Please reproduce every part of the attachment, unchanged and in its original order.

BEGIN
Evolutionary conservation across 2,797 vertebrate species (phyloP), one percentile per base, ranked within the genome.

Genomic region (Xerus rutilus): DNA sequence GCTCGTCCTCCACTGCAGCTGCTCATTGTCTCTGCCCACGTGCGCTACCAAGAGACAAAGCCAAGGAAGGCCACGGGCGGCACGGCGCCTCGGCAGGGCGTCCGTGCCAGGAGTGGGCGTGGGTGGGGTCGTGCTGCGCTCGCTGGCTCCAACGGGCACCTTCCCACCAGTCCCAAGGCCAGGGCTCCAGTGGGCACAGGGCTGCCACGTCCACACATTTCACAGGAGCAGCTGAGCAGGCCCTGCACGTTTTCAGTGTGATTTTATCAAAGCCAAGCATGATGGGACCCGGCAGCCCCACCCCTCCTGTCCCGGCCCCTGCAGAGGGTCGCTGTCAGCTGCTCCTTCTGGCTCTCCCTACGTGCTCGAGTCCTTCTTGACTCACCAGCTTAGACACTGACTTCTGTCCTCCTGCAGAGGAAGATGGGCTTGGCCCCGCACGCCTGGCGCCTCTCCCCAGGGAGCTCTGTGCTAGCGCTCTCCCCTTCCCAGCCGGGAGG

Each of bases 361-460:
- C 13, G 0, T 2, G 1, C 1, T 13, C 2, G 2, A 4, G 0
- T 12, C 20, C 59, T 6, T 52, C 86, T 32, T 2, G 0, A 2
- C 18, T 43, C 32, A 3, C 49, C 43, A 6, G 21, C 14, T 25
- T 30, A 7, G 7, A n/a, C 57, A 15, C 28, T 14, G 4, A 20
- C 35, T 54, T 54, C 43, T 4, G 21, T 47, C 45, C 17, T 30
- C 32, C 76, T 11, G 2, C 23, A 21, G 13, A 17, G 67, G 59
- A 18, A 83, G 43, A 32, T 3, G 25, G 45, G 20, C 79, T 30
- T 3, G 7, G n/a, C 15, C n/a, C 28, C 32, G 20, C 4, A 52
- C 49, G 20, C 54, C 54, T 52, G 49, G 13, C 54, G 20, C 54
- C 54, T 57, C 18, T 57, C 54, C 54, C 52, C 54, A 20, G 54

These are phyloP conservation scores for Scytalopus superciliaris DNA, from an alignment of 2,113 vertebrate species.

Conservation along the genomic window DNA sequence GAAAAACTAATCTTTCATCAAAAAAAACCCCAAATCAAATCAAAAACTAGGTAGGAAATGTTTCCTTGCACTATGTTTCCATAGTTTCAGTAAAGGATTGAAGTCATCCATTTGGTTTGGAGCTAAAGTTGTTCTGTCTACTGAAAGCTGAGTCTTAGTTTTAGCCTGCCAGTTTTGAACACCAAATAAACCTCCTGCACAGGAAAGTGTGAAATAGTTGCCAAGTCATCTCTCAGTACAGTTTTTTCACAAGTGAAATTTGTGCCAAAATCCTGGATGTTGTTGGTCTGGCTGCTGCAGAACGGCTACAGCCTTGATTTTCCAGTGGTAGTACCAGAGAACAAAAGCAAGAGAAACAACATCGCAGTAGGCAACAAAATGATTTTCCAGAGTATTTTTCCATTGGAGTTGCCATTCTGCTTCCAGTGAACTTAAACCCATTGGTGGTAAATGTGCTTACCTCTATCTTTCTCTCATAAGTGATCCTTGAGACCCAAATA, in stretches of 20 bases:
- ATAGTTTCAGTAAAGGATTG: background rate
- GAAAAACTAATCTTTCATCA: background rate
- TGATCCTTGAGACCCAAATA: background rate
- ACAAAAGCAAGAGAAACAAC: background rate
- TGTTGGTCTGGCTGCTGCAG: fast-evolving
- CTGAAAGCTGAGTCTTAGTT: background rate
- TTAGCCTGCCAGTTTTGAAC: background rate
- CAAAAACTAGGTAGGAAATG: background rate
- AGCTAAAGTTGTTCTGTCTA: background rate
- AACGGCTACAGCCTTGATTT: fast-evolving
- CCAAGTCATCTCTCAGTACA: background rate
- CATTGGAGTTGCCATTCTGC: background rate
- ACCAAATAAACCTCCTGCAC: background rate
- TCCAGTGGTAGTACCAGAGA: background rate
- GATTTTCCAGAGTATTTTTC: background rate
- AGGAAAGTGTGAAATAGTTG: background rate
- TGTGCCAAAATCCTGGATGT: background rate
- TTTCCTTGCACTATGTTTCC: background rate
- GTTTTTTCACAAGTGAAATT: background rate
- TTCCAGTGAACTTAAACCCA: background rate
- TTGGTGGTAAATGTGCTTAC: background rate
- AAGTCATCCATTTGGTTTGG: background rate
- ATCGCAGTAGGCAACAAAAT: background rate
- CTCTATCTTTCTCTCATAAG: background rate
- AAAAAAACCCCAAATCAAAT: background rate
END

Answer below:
Evolutionary conservation across 2,797 vertebrate species (phyloP), one percentile per base, ranked within the genome.

Genomic region (Xerus rutilus): DNA sequence GCTCGTCCTCCACTGCAGCTGCTCATTGTCTCTGCCCACGTGCGCTACCAAGAGACAAAGCCAAGGAAGGCCACGGGCGGCACGGCGCCTCGGCAGGGCGTCCGTGCCAGGAGTGGGCGTGGGTGGGGTCGTGCTGCGCTCGCTGGCTCCAACGGGCACCTTCCCACCAGTCCCAAGGCCAGGGCTCCAGTGGGCACAGGGCTGCCACGTCCACACATTTCACAGGAGCAGCTGAGCAGGCCCTGCACGTTTTCAGTGTGATTTTATCAAAGCCAAGCATGATGGGACCCGGCAGCCCCACCCCTCCTGTCCCGGCCCCTGCAGAGGGTCGCTGTCAGCTGCTCCTTCTGGCTCTCCCTACGTGCTCGAGTCCTTCTTGACTCACCAGCTTAGACACTGACTTCTGTCCTCCTGCAGAGGAAGATGGGCTTGGCCCCGCACGCCTGGCGCCTCTCCCCAGGGAGCTCTGTGCTAGCGCTCTCCCCTTCCCAGCCGGGAGG

Each of bases 361-460:
- C 13, G 0, T 2, G 1, C 1, T 13, C 2, G 2, A 4, G 0
- T 12, C 20, C 59, T 6, T 52, C 86, T 32, T 2, G 0, A 2
- C 18, T 43, C 32, A 3, C 49, C 43, A 6, G 21, C 14, T 25
- T 30, A 7, G 7, A n/a, C 57, A 15, C 28, T 14, G 4, A 20
- C 35, T 54, T 54, C 43, T 4, G 21, T 47, C 45, C 17, T 30
- C 32, C 76, T 11, G 2, C 23, A 21, G 13, A 17, G 67, G 59
- A 18, A 83, G 43, A 32, T 3, G 25, G 45, G 20, C 79, T 30
- T 3, G 7, G n/a, C 15, C n/a, C 28, C 32, G 20, C 4, A 52
- C 49, G 20, C 54, C 54, T 52, G 49, G 13, C 54, G 20, C 54
- C 54, T 57, C 18, T 57, C 54, C 54, C 52, C 54, A 20, G 54

These are phyloP conservation scores for Scytalopus superciliaris DNA, from an alignment of 2,113 vertebrate species.

Conservation along the genomic window DNA sequence GAAAAACTAATCTTTCATCAAAAAAAACCCCAAATCAAATCAAAAACTAGGTAGGAAATGTTTCCTTGCACTATGTTTCCATAGTTTCAGTAAAGGATTGAAGTCATCCATTTGGTTTGGAGCTAAAGTTGTTCTGTCTACTGAAAGCTGAGTCTTAGTTTTAGCCTGCCAGTTTTGAACACCAAATAAACCTCCTGCACAGGAAAGTGTGAAATAGTTGCCAAGTCATCTCTCAGTACAGTTTTTTCACAAGTGAAATTTGTGCCAAAATCCTGGATGTTGTTGGTCTGGCTGCTGCAGAACGGCTACAGCCTTGATTTTCCAGTGGTAGTACCAGAGAACAAAAGCAAGAGAAACAACATCGCAGTAGGCAACAAAATGATTTTCCAGAGTATTTTTCCATTGGAGTTGCCATTCTGCTTCCAGTGAACTTAAACCCATTGGTGGTAAATGTGCTTACCTCTATCTTTCTCTCATAAGTGATCCTTGAGACCCAAATA, in stretches of 20 bases:
- ATAGTTTCAGTAAAGGATTG: background rate
- GAAAAACTAATCTTTCATCA: background rate
- TGATCCTTGAGACCCAAATA: background rate
- ACAAAAGCAAGAGAAACAAC: background rate
- TGTTGGTCTGGCTGCTGCAG: fast-evolving
- CTGAAAGCTGAGTCTTAGTT: background rate
- TTAGCCTGCCAGTTTTGAAC: background rate
- CAAAAACTAGGTAGGAAATG: background rate
- AGCTAAAGTTGTTCTGTCTA: background rate
- AACGGCTACAGCCTTGATTT: fast-evolving
- CCAAGTCATCTCTCAGTACA: background rate
- CATTGGAGTTGCCATTCTGC: background rate
- ACCAAATAAACCTCCTGCAC: background rate
- TCCAGTGGTAGTACCAGAGA: background rate
- GATTTTCCAGAGTATTTTTC: background rate
- AGGAAAGTGTGAAATAGTTG: background rate
- TGTGCCAAAATCCTGGATGT: background rate
- TTTCCTTGCACTATGTTTCC: background rate
- GTTTTTTCACAAGTGAAATT: background rate
- TTCCAGTGAACTTAAACCCA: background rate
- TTGGTGGTAAATGTGCTTAC: background rate
- AAGTCATCCATTTGGTTTGG: background rate
- ATCGCAGTAGGCAACAAAAT: background rate
- CTCTATCTTTCTCTCATAAG: background rate
- AAAAAAACCCCAAATCAAAT: background rate